Inside Armand de Brignac Winery, France

The family-owned Cattier champagne house releases Ace of Spade's A2 Blanc de Noirs

The first sip of Armand de Brignac (colloquially known as Ace of Spades) is an unforgettable moment. Mine was in the hotel bar of the Plaza Athénée—a legendary Paris hotel. The waiter came to our table and slowly poured a glass of the Gold Brut, the brand’s flagship cuvée. Armand de Brignac bottles are mesmerizing; it’s easy to find yourself staring. And yet, what is inside the gilded bottle is a multi-vintage champagne made from premier and grand-cru grapes. The wine is meticulously blended to create a bold cuvée that has saturated flavors of red fruits, creamy lemon-honey tart, with a wonderful balance of minerality and acidity. It is, quite simply, exquisite.

The Cattier family is one of just 10 family-owned Champagne houses today, and has been in the wine business since 1763. The company has transformed over the centuries from being solely wine-growers who would sell their grapes to large champagne houses to growing and producing their own Cattier champagne. Today, 11th generation winemaker Jean-Jacques Cattier is at the helm of the company operating as the Chef de Caves with his son Alexandre at his side as the Chief Winemaker. Some 15 years ago the Cattier family decided to make a special cuvée called Armand de Brignac—a blend of three outstanding vintages from three different years, made from the tête de cuvée, the first part of the juicing press that is the most acidic and has the most flavor. It is an Assemblage of the best of the best.

In 2006 the first bottles of Armand de Brignac Gold Brut were released, and in the years since, the brand has released a fruit-forward rosé, a gorgeous 100% chardonnay blanc de blanc, a decadently creamy demi sec, and a now legendary 100% pinot noir blanc de noirs that was recently named the “Best Blanc de Noir in the World” by FINE Magazine.

The wine is made in a non-descript building at the edge of town in Chigny-les-Roses, located just outside of Reims. Hand-picked grapes from each village are vinified and aged separately, maintaining the distinct flavors of each region’s terroir. The wine is then fermented in concrete tanks in a variety of sizes to accommodate the size of each harvest. While most wineries have switched to stainless steel tanks, Cattier continues to use concrete because it gives the wine a creamy texture that is iconic to the house style.

The Assemblage process blends the still wine of three vintages, and the cuvée is then bottled with a small amount of additional yeast. The bottles are then taken to the cellars where they will rest allowing wine inside the bottles to ferment a second time, only to be disrupted by the winery’s Riddler who spins the bottles methodically every day to collect the yeast in the neck of the bottle. After five to six years the bottles are disgorged, removing the dead yeast from the bottle and leaving behind the pure Champagne. Before the bottles are re-corked a small amount of the house’s signature Dosage is added – a unique blend of the best wines from earlier vintages that have spent an entire year in French oak barrels, giving the wine a toasty brioche flavor that can be found in all of the Armand de Brignac Assemblages. The finishing touches on a bottle of Armand de Brignac are four pewter labels that are hand applied and a final polish before the bottle is packaged in a handsome black lacquer box.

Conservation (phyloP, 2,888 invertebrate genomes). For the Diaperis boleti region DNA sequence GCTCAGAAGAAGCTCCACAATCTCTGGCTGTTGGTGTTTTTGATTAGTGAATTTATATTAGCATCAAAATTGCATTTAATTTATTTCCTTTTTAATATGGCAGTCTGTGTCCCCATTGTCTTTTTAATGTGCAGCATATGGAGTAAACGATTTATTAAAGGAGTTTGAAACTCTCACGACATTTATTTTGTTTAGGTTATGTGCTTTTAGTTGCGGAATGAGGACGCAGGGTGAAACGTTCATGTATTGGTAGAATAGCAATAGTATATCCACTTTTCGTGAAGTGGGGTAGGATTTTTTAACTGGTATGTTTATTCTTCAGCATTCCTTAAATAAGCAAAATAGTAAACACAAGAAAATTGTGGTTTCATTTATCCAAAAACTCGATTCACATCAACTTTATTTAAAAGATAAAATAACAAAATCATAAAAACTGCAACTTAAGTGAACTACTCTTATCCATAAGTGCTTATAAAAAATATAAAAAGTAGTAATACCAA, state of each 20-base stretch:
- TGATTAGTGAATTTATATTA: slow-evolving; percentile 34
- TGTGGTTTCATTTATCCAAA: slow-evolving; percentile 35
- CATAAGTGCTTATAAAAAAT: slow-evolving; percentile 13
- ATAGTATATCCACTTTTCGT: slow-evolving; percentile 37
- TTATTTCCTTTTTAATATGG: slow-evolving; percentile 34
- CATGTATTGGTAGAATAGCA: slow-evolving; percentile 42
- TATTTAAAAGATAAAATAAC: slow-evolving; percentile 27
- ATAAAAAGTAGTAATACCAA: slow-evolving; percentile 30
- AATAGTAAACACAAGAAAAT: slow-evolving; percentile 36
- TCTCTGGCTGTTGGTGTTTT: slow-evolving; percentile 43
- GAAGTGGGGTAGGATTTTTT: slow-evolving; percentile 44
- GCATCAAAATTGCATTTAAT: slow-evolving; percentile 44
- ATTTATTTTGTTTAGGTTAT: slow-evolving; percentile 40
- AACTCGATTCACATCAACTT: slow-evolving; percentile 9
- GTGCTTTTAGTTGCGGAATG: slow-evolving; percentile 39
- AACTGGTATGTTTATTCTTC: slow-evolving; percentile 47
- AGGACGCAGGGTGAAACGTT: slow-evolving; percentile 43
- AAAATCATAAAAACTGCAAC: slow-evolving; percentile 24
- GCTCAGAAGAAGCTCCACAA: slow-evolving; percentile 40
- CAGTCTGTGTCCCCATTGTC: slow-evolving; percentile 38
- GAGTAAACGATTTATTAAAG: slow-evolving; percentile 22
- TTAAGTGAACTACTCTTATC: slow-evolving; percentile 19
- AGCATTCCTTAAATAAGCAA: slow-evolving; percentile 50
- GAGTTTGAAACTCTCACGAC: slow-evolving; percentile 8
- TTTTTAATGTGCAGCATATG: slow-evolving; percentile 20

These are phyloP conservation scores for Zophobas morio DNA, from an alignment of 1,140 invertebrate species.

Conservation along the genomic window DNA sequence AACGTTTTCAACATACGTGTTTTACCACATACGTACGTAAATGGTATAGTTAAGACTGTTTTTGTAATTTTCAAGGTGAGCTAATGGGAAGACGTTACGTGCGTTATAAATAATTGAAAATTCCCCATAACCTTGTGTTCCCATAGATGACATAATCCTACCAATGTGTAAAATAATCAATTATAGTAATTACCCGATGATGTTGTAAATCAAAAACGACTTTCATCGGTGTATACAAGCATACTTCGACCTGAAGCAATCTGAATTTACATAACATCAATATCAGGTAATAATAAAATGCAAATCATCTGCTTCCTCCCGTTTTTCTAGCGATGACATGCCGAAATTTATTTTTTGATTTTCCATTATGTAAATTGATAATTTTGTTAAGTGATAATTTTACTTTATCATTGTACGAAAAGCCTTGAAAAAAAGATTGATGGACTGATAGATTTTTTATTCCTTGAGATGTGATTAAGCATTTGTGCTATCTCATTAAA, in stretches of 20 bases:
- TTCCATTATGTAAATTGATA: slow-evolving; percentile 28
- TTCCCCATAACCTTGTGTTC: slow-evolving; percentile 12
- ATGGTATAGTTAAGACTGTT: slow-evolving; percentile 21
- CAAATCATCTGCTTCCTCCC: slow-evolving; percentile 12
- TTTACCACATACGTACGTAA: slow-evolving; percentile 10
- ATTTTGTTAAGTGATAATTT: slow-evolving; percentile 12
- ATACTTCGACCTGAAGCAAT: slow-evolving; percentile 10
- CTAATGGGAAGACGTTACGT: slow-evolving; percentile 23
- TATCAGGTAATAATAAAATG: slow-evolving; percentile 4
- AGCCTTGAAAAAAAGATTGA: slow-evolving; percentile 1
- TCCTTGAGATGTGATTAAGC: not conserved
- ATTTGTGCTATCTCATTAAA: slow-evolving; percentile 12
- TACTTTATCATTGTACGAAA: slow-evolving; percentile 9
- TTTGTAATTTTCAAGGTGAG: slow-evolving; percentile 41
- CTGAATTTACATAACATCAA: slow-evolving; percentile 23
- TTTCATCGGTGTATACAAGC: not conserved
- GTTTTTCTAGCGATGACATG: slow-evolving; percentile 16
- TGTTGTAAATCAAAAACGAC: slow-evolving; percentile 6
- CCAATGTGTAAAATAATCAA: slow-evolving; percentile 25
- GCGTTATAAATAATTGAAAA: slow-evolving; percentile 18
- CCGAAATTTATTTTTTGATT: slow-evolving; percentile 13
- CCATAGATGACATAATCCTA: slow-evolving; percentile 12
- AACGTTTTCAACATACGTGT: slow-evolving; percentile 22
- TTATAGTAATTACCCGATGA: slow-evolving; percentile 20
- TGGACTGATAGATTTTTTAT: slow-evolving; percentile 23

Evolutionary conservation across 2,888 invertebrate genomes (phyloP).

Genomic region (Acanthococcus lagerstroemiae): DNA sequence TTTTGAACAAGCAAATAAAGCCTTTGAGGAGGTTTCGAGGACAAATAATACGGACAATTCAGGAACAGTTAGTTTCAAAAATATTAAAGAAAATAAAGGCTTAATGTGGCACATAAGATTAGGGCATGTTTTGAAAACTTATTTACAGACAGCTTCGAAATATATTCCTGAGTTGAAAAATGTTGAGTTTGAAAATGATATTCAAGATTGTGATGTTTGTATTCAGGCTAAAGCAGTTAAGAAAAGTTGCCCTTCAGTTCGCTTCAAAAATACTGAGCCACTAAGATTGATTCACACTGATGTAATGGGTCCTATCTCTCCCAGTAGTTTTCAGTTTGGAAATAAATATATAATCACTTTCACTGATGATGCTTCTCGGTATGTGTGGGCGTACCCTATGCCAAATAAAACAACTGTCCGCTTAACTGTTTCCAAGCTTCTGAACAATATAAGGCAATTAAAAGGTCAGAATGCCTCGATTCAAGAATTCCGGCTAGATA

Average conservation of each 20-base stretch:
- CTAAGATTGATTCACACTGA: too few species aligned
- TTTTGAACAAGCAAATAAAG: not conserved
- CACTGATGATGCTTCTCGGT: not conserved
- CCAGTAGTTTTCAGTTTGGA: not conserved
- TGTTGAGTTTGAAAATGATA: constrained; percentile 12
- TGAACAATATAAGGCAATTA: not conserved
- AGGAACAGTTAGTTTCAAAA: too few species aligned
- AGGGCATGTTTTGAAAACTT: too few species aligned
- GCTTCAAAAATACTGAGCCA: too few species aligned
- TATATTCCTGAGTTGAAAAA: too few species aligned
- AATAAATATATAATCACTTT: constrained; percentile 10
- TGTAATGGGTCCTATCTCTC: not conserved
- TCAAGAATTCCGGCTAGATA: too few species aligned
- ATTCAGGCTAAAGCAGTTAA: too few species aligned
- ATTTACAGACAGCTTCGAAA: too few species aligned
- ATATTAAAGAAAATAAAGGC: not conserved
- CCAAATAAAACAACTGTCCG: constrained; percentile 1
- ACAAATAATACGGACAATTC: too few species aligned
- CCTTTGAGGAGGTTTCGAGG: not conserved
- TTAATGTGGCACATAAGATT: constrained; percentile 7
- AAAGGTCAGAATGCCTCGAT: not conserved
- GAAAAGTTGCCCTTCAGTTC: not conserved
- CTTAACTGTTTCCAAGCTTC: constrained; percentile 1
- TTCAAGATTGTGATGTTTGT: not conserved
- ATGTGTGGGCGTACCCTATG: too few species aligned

The Cattier family home is a charming and modest house set back from the street in the idyllic town, inhabited today by Alexandre and his family. From the street one would never know that the house sits upon miles of winding champagne caves, a dark labyrinth cut into the earth 100 feet below the family home.

The family caves are filled with history—the clay walls covered in graffiti from generations of employees who worked below grade for the winery. It is easy to get lost in these caves, they are dark and damp, and filled with a seemingly never ending supply of aging champagne. Cattier leads us through the caves, telling stories along the way of the days before electricity and how the caves were used as shelters during the World Wars.

Finally, we reached a gate with the iconic spade. We climb up a flight of stairs and turned the corner into a glittering cache of gold bottles, which was nothing less than breathtaking. It’s like coming upon a hidden treasure, except that instead of gold coins it was bottles of super-premium unmistakable and unapologetically-festive champagne.

Don’t let the metallic bottles or Jay Z’s stake in the brand distract you, Armand de Brignac is already a major player in the Champagne world. The brand continues to impress wine collectors and sommeliers alike with its complexity and bold flavor profiles. It seems that every day a new fan of the brand is created, and at this rate, Ace of Spades will become even more exclusive and difficult to find. Collectors take note: next month Armand de Brignac releases its much anticipated second Blanc de Noirs, the Assemblage Two, also known as A2. The latest release is a blend of 2008, 2009, and 2010 vintages, a gorgeous Assemblage that has aromas of white flowers, white peaches, and honeysuckle with bright minerality and herbal flavors of mint and fresh curry leaves.

The A2 will be available 1 October and will cost around $1,000.

Images by Emily Arden Wells